Bus

Torrance Transit marks 70 years with new gasoline-electric fleet

Posted on August 10, 2010 by METRO Staff

[IMAGE]Torrance.jpg[/IMAGE]Purchased as part of the Cooperative Procurement Pilot Program using ARRA funds, Torrance Transit recently rolled out the first of its New Flyer gasoline-elecric hybrid buses in June.

In June, Calif.-based Torrance Transit took delivery of 10 New Flyer gasoline-electric hybrid buses complete with new branding. The new buses are expected to usher in the future, as the agency celebrates its 70th year in operation.

"The year 2010 marks the 70th anniversary of Torrance Transit and, to celebrate this milestone, we elected to modernize our fleet, rebrand our image and kick it all off with the big event we held in June," Transit Director Kim Turner said. "We also have an ongoing marketing campaign to launch the 'new' Torrance Transit."

 The 41-foot New Flyer buses, manufactured in St. Cloud, Minn., feature Ford V-10 Triton (gasoline) and ISE Hybrid Drive System (electric) propulsion; are ADA compliant; and seat 38 adult passengers with room for two wheelchairs.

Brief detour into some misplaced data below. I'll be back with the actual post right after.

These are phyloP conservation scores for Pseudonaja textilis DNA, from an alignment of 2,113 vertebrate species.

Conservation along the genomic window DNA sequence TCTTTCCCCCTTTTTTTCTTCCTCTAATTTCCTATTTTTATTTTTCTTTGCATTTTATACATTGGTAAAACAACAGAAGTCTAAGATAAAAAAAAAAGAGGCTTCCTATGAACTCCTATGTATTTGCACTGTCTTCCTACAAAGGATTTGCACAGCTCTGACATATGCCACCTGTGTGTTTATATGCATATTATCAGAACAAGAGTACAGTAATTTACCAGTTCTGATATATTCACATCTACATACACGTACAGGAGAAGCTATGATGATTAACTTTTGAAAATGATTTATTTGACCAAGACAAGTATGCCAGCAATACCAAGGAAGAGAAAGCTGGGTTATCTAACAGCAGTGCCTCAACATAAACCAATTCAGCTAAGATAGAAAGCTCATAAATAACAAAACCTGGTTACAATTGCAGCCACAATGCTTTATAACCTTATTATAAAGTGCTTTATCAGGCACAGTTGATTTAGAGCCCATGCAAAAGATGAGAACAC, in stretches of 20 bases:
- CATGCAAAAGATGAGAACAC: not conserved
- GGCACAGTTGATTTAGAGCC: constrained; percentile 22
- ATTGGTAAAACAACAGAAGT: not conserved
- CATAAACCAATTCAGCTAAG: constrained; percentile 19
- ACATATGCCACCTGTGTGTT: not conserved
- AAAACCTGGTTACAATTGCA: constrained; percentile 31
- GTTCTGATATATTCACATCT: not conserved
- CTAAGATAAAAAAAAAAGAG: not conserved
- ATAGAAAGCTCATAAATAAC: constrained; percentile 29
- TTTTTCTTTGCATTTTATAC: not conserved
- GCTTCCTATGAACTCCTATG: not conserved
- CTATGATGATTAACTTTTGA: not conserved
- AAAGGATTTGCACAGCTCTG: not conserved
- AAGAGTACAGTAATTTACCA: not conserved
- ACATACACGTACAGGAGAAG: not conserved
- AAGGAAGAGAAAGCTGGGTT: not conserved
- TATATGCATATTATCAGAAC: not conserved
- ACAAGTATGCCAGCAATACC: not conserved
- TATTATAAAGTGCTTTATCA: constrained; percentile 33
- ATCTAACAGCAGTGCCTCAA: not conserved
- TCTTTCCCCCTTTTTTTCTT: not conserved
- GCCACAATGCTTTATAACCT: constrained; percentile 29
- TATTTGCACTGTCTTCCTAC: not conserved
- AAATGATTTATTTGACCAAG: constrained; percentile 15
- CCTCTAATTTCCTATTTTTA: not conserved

"Our plan is to reduce our carbon footprint with the acquisition of these new buses powered by clean air technology and reduce preventive maintenance costs," Turner said.

The transit agency is currently pursuing an aggressive Fleet Modernization Project to transition its current all-diesel bus fleet - some of which are approaching nearly 18 years in age (and 600,000 miles of service life) - to more environmentally friendly hybrid-electric buses by FY 2015/2016.

In June 2009, Torrance Transit began Phase I of its Three-Phase Fleet Modernization Project. "The overall project cost is roughly $34 million, as gasoline-electric hybrids are approximately $650,000 per vehicle in FY 2010 dollars," Turner said.

In September 2006, Torrance Transit, along with several other transit agencies and cities, entered into a Cooperative Procurement Pilot Program (CPPP) with the City of Montebello to purchase alternative-fueled vehicles.

The CPPP allowed all participating agencies to buy buses at a discount price, requiring only a 10 percent local match, instead of the traditional 20 percent match mandated by the FTA.         

"The goal was to take advantage of the economies of scale by creating a larger bidding process that would be more competitive and, ultimately, result in unit cost savings and better use of transit dollars," explained Turner, who added that the first 10 hybrid buses were purchased, in part, with funds from the American Recovery and Reinvestment Act of 2009.

Torrance Transit, which has a fleet of 52 buses, began bus service Jan. 15, 1940, with three leased 1931 Mack-33 buses. In 1986, it moved into a newly constructed 32,000-square-foot facility that houses Torrance Transit's fleet services, operations and administration divisions.

 

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